Additive manufacturing, or 3D printing, is a family of techniques that enable the fabrication of a solid object from a computer- aided design (CAD). 3D printing is becoming increasingly dominant in the field of advanced material processing and applications. Many of the traditional techniques tend to be time consuming and complex, requiring specialist equipment and training, as well as being hard to reproduce. Consequently, manufacturing costs escalate with increasing design complexity, making iterative designs financially wasteful and part- production times lengthy. On the other hand, 3D printing provides materials chemists and engineers with the ability to design, prototype and print geometrically complex functional devices that integrate electroactive, photoactive and catalytic functionalities. This, in principle, will allow precise manipulation of the structure and geometry of a device to define and control its final performance in various applications including electrochemical conversion of nitrogen to ammonia.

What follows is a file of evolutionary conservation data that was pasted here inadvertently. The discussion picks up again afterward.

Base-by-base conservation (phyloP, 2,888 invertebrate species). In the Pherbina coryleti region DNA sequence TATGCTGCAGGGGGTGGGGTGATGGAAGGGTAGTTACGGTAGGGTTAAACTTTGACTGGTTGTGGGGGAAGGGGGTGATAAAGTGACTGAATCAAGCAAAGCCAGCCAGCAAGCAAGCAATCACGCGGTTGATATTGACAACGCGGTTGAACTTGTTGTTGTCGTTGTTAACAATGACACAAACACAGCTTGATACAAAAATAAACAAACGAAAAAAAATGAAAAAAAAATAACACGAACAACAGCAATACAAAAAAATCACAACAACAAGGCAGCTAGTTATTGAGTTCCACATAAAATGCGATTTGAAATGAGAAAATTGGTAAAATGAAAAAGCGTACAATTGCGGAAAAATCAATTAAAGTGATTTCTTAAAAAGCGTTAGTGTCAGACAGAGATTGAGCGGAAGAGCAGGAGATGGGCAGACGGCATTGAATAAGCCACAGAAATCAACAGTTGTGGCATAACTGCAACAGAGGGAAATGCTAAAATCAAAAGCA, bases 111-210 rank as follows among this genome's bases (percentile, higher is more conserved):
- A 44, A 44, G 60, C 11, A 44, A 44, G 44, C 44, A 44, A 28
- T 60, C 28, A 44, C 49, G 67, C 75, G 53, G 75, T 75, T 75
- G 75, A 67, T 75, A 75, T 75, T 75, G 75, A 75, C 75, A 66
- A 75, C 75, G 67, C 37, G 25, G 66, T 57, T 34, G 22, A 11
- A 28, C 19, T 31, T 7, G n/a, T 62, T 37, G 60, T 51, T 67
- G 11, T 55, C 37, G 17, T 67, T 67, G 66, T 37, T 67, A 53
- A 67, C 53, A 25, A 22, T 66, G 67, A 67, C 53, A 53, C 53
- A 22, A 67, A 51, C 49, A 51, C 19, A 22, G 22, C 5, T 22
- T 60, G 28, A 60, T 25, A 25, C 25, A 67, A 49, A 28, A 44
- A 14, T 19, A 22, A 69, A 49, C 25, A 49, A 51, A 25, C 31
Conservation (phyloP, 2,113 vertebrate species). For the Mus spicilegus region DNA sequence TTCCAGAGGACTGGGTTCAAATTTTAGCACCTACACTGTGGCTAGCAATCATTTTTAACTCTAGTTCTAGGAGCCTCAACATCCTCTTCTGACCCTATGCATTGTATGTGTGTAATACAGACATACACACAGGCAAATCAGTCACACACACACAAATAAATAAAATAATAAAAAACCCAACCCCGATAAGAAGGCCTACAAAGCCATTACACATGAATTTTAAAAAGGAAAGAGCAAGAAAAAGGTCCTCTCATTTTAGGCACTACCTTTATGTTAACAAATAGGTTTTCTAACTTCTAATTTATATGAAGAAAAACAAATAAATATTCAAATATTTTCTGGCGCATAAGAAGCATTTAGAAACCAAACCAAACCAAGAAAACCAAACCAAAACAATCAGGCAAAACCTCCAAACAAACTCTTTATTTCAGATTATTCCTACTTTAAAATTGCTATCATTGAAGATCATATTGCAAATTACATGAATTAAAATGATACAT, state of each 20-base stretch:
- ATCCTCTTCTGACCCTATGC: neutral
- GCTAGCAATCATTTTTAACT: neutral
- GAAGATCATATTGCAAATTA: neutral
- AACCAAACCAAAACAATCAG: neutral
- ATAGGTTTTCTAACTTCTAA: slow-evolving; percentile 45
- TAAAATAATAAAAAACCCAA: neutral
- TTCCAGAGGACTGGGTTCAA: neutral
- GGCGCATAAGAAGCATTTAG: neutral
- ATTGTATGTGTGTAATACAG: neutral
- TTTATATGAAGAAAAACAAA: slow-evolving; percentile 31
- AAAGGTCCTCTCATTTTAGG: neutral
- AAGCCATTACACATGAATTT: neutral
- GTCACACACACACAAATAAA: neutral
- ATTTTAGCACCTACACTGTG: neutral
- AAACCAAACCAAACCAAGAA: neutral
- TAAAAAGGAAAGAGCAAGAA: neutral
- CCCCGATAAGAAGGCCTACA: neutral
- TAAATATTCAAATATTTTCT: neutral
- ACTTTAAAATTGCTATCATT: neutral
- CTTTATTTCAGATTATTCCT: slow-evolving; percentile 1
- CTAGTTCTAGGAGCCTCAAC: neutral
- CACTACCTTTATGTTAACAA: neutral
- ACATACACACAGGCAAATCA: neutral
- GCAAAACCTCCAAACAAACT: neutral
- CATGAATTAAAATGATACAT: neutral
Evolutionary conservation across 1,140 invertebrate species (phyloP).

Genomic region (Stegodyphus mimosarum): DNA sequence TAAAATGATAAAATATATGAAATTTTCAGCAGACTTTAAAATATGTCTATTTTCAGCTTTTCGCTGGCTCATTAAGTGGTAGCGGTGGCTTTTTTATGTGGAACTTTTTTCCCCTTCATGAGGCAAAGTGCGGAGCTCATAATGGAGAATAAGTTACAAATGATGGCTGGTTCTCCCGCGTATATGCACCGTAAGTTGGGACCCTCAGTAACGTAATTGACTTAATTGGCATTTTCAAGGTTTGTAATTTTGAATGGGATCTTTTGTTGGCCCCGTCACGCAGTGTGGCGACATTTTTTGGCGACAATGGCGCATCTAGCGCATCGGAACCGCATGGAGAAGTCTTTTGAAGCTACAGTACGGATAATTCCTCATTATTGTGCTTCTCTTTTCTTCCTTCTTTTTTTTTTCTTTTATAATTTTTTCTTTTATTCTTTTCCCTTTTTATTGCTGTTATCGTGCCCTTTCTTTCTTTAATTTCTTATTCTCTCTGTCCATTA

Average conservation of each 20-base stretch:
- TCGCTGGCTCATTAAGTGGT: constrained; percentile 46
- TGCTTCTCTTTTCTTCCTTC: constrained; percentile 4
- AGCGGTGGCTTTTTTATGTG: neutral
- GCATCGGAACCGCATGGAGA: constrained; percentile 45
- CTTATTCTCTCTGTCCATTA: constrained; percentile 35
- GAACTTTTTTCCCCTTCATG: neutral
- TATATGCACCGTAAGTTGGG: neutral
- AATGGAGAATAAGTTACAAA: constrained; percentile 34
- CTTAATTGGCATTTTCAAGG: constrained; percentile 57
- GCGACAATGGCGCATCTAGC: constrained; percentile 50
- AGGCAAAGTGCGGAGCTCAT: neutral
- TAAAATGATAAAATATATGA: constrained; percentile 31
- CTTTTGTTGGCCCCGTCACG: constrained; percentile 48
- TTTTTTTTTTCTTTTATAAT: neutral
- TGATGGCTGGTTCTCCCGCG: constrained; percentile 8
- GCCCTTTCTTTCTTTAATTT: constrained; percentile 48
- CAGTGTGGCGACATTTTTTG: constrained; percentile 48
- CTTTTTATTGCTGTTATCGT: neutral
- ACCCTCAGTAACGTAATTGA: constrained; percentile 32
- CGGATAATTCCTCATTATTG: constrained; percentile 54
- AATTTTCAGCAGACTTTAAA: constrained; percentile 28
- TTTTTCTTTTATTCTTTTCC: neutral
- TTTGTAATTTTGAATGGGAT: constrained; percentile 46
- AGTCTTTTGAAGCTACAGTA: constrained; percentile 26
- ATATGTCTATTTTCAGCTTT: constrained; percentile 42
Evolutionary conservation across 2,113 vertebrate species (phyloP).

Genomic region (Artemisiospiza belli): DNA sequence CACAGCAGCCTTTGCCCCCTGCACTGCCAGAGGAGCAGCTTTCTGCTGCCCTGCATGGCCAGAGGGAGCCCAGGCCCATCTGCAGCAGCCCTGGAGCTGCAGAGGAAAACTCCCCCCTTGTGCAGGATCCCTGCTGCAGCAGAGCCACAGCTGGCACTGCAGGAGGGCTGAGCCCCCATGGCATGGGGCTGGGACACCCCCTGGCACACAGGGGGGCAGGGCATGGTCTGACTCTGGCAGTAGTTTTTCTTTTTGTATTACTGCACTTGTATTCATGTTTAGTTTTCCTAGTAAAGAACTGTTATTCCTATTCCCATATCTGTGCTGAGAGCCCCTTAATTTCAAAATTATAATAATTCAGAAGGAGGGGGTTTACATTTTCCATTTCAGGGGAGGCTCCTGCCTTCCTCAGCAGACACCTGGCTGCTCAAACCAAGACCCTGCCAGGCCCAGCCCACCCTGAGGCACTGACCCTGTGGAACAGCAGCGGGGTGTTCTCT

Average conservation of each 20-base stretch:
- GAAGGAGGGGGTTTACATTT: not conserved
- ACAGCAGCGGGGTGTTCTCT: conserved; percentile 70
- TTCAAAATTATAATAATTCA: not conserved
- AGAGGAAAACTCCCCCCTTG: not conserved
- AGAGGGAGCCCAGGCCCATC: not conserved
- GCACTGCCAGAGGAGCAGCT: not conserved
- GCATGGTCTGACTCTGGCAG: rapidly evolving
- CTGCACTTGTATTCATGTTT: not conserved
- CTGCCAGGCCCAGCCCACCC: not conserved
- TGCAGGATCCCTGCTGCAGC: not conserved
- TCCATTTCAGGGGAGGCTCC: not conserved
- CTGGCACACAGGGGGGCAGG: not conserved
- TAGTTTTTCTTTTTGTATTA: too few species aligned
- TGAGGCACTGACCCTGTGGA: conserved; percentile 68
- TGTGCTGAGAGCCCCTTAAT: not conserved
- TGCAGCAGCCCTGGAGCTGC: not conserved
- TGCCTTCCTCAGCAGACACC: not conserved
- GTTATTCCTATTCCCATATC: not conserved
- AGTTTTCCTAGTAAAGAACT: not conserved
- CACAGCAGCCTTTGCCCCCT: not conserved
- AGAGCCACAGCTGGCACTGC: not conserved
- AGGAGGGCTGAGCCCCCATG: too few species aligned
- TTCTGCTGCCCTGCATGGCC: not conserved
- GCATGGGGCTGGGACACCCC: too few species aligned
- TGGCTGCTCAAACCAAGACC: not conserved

From nurturing living organisms to feeding billions of people, the transformation of nitrogen to ammonia is essential for many eco-systems and industrial processes. However, the industrial production of ammonia is very energy intensive (2% of global energy consumption), requiring high temperature (500◦C) and pressure (in excess of 500 atmospheres), and very pure raw materials; it is also eco-destructive (creating more than 900 million tonnes of CO2 by-product per year), costly and requires considerable plant infrastructure. As such, there is an immediate need to develop alternative green and cost-effective processes for ammonia production. On the other hand, ammonia can be produced at room temperature by electrochemical synthesis. However, at present, there is no synthetic heterogeneous electrocatalyst that can produce NH3 in significant yields. Recent advances in designing electrocatalysts and methods for conversion of nitrogen to ammonia demand for 3D printing approaches to integrate electrocatalysts into high-performance devices.
The host of this project, Particles and Catalysis Research Group (PARTCAT), is a leading (photo(electro)) catalysis research group within the School of Chemical Engineering at the University of New South Wales (UNSW). Building on their development, this PhD project will focus on fabrication and testing of novel 3D structures containing electrocatalysts for ammonia production and development of selective and high-performance devices.
- Prof. Rose Amal
- Dr. Ali Jalili
- Prof. Douglas MacFarlane - Monash University